A kilometre on, the only sounds are birds. And my tyres. A quail flashes across the track. Another flash, blue, a peacock on a paddock fence. And a fantail, two. They must nest earlier further north. Rolling farmland, chomping cows give way to a trailer factory. The light industrial zone of Kaikohe.
But only for a moment. Change gear. Climb through pine to native trees (marked with names, uses, bird preferences) and then... a railway tunnel. Pause. Enter. I know this line was abandoned 70 years ago but, in the dark, I'm worried something might be coming towards me. It is; the light of an oncoming trail.
Giant, graceful golden toitoi wave me on an exuberant run downhill to the not-quite-distant shores of Lake Omapere, the north's largest lake.
The present trail runs for 22km. Ray hopes to expand it west - through macadamia groves, DOC wetlands and on to the famous mission station at Horeke in the Hokianga, further than the railway ever went, except in the dreams of engineers; south and east to Waitangi.
There are issues here; iwi believe their land was confiscated to lay the railway and vow, "Not again".
A clash of 21st century Aotearoa: tangata whenua protecting their turangawaewae; middle-class liberals unstrapping their mountain bikes to pedal through backrails New Zealand.
Almost coming a cropper to the amusement of a grazing Hereford, 90 minutes after leaving Kaikohe, I negotiate the only tricky curves and climb of the trail and pedal into the old dairy village of Okaihau.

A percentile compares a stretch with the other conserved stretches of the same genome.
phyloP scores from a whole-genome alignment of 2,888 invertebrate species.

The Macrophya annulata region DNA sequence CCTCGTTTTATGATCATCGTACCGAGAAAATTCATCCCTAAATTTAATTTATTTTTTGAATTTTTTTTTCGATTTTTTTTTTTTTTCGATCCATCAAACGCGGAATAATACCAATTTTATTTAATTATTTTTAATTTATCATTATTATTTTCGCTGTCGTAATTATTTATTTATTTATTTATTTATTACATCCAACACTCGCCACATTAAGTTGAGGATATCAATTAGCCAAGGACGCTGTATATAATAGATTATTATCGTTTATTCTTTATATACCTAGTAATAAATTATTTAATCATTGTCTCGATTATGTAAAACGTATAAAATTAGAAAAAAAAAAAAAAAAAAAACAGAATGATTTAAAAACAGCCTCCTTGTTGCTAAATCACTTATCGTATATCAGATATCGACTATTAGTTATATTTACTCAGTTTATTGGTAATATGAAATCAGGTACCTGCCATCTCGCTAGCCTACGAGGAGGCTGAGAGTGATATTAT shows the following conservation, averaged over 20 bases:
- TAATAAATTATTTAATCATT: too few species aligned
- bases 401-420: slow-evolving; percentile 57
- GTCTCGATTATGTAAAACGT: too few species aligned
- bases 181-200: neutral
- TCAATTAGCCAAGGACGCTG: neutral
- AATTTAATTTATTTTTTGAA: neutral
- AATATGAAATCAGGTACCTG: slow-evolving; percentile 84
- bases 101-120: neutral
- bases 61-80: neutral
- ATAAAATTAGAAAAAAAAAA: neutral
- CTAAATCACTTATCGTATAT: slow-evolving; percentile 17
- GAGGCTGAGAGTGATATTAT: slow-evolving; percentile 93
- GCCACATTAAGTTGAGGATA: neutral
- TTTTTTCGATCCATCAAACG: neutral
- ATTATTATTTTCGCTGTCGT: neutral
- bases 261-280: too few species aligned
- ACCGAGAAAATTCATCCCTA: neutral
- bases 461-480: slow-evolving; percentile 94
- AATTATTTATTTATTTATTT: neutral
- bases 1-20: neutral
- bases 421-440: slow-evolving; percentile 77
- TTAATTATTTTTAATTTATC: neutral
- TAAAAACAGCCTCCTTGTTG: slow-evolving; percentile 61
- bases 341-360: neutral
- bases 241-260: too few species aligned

I chug on a Coke, wait for Ray to pick me up, catching my breath and reflecting on my achievement. I've had only one encounter with humans in 20km: just as I left the tunnel, two dads and four kids pedalling the other way. The youngest was about six, and her helmet matched her bike. Both were pink. So was my face.
Sunday afternoon: A few bends up the road from the nice bike people are the nice horse people.
"Have you ever ridden a horse?" asks Quinton Hita, who runs Lake Omapere Horses, a whanau operation offering farmland rides to visitors and school groups.
He matches the horses' temperaments against the riders' abilities, which suited me because I was always going to come out last and mildest.
The other cavaliers were a local farmer and his pony club daughter, and Quinton's wife Makareta. We headed down the sheep track towards the lake, across the next paddock, through reeds and across gullies. Soon I realised why I was enjoying this.
On horse trails the world over, you usually trundle along on some resigned old darling who couldn't raise a trot if her life depended on it. Here we were RIDING: Quinton wants us to trot, canter, up hills. Across ridges. Pick our own paths. Let the horse know who is in control.
We reach the shore of Lake Omapere. If you've got this far into the yarn Google the lake: it holds several special places in the official history of New Zealand, and way more interesting ones in the oral account.
While Makareta unpacks the kete and pours tea and butters takakau, the local bread, Quinton explains why that hill is important and so is this bay and that tree.
He has a knack for it: it comes from the soul, delivered by a man who has appeared in Shortland Street, produced Mt Zion, and rolls around this part of heaven all year recording kaumata stories for Maori TV.
And that tramping 15km around an offshore island, cycling 22km through the backwoods of our history, riding for two hours and eating local bread - is a Far North triathlon in a weekend.
I share a hongi with Quinton's mum, drive south to Whangarei, Wellsford, Balmoral.
In the carport I pat the car on the bonnet.
"Home," I tell Carmelita as her engine cools.
IF YOU GO
Ewan McDonald's visit was organised by Bay of Islands Destination Marketing Group and accommodation was provided by Scenic Hotel Paihia.